In reviewing BP’s latest Statistic Review of World Energy, the big story for world oil last year was obvious: the USA’s third straight record-breaking increase in average annual production. Just over 75% of the net increase in world oil production during 2014 came from the USA; add in Canada and 90% of the total increase came from North America. Throw in Brazil’s first significant increase in three years and you have all the world’s net gain in world oil production accounted for by three non-OPEC players. Production from all other producers combined was flat. So the question for 2015 is straightforward: will we see a repeat of those gains…and the flat-liners?
2014 ASPO-USA Update—Prepared by Richard Vodra. Introduction The story of America’s new energy abundance has been accepted uncritically by too many people. A closer look at the realities of today Continue Reading
By David Hughes (Note: Commentaries do not necessarily represent ASPO-USA’s positions; they are personal statements and observations by informed commentators.) “Natural gas output from US’ Marcellus edges closer to 15 Bcf/d: Continue Reading
Dr. Richard G. Miller, trained as a geologist, joined BP as a geochemist in 1985. He studied peak oil matters since 1991, when BP asked him the following year to Continue Reading
By Steve Andrews “False optimism leads to very poor investment decisions.” – Jeremy Grantham, Co-founder, Chief Investment Strategist, GMO Ten years ago this month the Oil & Gas Journal published a story from CERAWeek—an Continue Reading
By Steve Andrews. Last week the U.S. Senate’s Energy Committee held the first hearing in decades on the question of whether exporting US crude oil, prohibited by law since the Continue Reading
ASPO-USA Co-founder Steve Andrews recently talked with Canadian geoscientist David Hughes on the outlook for shale oil. Q: Andrews–Production from shale oil plays has been impressive and has taken the Continue Reading
Below are excerpts from an interview with noted peak oil commentator Martin Payne by ASPO-USA Co-Founder Steve Andrews Q: The industry deserves major kudos for the largest year-over-year increase in Continue Reading
(Note: Commentaries do not necessarily represent the position of ASPO-USA.) “New technology is almost as alluring as sex. Once humans have experienced any invention that eases physical effort, they will Continue Reading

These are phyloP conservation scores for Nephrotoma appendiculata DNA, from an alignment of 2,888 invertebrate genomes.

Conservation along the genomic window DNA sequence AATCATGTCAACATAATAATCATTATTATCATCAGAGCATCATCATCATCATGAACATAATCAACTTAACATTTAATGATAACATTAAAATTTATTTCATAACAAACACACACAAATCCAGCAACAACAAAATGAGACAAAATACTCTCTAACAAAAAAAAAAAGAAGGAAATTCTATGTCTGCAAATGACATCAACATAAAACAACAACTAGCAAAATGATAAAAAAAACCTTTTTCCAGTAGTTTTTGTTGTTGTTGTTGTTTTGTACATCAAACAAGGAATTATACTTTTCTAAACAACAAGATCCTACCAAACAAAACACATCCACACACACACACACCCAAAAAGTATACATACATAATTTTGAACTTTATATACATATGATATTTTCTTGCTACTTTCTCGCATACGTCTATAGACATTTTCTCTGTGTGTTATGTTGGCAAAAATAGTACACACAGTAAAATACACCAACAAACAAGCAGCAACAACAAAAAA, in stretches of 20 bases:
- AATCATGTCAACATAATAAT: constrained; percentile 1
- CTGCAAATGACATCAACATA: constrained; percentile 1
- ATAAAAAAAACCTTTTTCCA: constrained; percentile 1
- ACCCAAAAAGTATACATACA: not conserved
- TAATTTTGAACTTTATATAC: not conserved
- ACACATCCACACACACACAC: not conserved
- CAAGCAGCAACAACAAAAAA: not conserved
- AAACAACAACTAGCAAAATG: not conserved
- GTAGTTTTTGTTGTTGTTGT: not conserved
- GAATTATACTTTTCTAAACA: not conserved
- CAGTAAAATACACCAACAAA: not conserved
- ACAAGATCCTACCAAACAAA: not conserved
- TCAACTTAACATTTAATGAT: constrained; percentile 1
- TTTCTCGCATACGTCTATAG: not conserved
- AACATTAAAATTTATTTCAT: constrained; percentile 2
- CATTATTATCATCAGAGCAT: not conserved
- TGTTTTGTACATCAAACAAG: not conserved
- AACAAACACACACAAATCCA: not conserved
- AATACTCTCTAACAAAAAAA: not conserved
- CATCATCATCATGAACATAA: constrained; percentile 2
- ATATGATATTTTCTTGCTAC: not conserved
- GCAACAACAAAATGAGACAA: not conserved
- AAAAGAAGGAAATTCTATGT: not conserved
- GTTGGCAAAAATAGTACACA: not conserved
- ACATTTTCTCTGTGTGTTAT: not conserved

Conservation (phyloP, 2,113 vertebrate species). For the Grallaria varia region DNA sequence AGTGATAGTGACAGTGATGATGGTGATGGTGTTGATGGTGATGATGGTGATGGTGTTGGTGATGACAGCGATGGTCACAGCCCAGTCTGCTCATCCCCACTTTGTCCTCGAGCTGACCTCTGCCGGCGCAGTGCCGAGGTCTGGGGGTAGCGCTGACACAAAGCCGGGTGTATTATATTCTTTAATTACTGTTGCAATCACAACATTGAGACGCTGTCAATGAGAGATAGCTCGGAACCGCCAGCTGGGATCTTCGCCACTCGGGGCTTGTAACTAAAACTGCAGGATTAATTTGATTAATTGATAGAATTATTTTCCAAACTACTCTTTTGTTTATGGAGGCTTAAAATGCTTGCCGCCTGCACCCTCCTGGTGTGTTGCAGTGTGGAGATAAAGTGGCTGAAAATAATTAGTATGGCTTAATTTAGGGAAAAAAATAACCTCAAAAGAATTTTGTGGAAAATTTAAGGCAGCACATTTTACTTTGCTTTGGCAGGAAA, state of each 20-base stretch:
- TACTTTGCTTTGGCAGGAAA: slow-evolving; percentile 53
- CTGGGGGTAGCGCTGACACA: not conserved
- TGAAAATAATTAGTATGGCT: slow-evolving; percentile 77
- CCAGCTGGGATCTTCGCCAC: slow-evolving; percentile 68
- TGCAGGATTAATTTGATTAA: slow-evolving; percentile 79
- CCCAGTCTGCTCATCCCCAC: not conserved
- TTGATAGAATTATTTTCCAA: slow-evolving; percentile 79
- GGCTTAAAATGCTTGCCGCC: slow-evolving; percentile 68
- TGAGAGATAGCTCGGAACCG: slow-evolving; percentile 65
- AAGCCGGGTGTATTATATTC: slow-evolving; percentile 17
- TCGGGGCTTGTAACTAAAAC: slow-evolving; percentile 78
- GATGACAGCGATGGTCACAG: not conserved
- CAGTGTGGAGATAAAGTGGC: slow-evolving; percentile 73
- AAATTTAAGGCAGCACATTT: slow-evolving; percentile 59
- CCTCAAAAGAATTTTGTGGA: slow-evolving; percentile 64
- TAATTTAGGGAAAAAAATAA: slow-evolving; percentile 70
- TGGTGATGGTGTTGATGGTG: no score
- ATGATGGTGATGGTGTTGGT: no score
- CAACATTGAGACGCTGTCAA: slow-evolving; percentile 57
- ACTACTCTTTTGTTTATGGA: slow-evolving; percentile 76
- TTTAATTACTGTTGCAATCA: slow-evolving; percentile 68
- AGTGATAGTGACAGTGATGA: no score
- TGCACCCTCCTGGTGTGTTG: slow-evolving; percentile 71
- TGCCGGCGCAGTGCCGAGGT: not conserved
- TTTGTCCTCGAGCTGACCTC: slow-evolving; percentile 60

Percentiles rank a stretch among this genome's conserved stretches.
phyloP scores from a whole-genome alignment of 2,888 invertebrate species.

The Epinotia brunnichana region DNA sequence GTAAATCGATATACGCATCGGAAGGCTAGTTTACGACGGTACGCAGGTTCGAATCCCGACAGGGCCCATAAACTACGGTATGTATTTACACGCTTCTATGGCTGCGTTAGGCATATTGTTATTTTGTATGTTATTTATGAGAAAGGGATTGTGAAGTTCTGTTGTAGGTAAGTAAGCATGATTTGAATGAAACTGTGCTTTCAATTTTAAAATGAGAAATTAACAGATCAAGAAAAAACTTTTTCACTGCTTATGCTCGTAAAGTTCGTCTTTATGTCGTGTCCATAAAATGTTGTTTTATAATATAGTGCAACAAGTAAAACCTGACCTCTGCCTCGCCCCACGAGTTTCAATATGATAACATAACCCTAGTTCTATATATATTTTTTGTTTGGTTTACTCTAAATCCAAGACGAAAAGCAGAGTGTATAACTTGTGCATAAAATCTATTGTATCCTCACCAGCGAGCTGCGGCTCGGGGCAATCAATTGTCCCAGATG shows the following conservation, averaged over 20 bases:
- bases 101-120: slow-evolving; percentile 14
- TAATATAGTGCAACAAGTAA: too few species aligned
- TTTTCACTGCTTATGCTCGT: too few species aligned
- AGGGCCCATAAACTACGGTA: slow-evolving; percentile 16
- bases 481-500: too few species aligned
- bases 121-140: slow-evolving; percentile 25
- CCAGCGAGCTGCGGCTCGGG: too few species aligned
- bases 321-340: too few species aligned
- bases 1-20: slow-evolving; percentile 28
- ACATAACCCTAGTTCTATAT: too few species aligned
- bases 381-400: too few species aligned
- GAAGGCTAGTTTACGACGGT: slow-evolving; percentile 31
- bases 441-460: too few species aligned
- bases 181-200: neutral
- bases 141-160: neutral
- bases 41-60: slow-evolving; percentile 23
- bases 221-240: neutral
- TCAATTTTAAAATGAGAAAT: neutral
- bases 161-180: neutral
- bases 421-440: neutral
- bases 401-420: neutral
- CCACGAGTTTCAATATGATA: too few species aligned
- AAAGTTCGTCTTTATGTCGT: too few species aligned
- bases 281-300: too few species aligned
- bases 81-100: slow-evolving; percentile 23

If one can’t rely on Daniel Yergin for soothing reassurances about the state of the global oil market, who you gonna call?
Daniel Yergin and his associates at Cambridge Energy Research Associates (CERA) have consistently predicted a 20% to 25% increase in global total liquids production (which consists of crude oil, condensate, natural gas liquids, refinery gains and other liquids such as low net energy biofuels).
Reasons for interest in electric power generation from wind are multifold. First, wind is a renewable energy source. It is not likely to deplete over time, which is not the case for oil, coal, and natural gas.
Second, wind electric power generators use no water, which is in declining supply in many places in the world.
The 2011 ASPO-USA Conference, held in Washington, DC November 2-5, in the shadow of the U.S. Capitol, attracted more than 300 participants from many walks of life. These attendees were brought together, presumably, by a belief that we are entering an era of inexorable decline in fossil fuel production and a desire to face head-on this very serious yet underreported predicament.
Last week we and other representatives of the Association for the Study of Peak Oil & Gas USA (ASPO-USA) stood on the steps of the U.S. Department of Energy (DOE) to call for “Truth in Energy” concerning one of the most serious threats to our economy, national security, and environment: the prospect of an impending decline in world oil supply. The consequences of this milestone are far-reaching and potentially catastrophic. After a news conference at DOE, we delivered a letter to Energy Secretary Steven Chu summarizing our concerns and requesting answers to specific questions about DOE’s response to this monumental challenge.
By itself, the concept of having to get by on just a little bit less oil each year seems to be manageable enough. Some think that a steadily, or even sharply, rising price will merely reduce demand and promote exploration and that everything will more or less normally work itself out through well understood market mechanisms. Perhaps it will, but I think the odds are stacked against a smooth transition to a future of less net energy.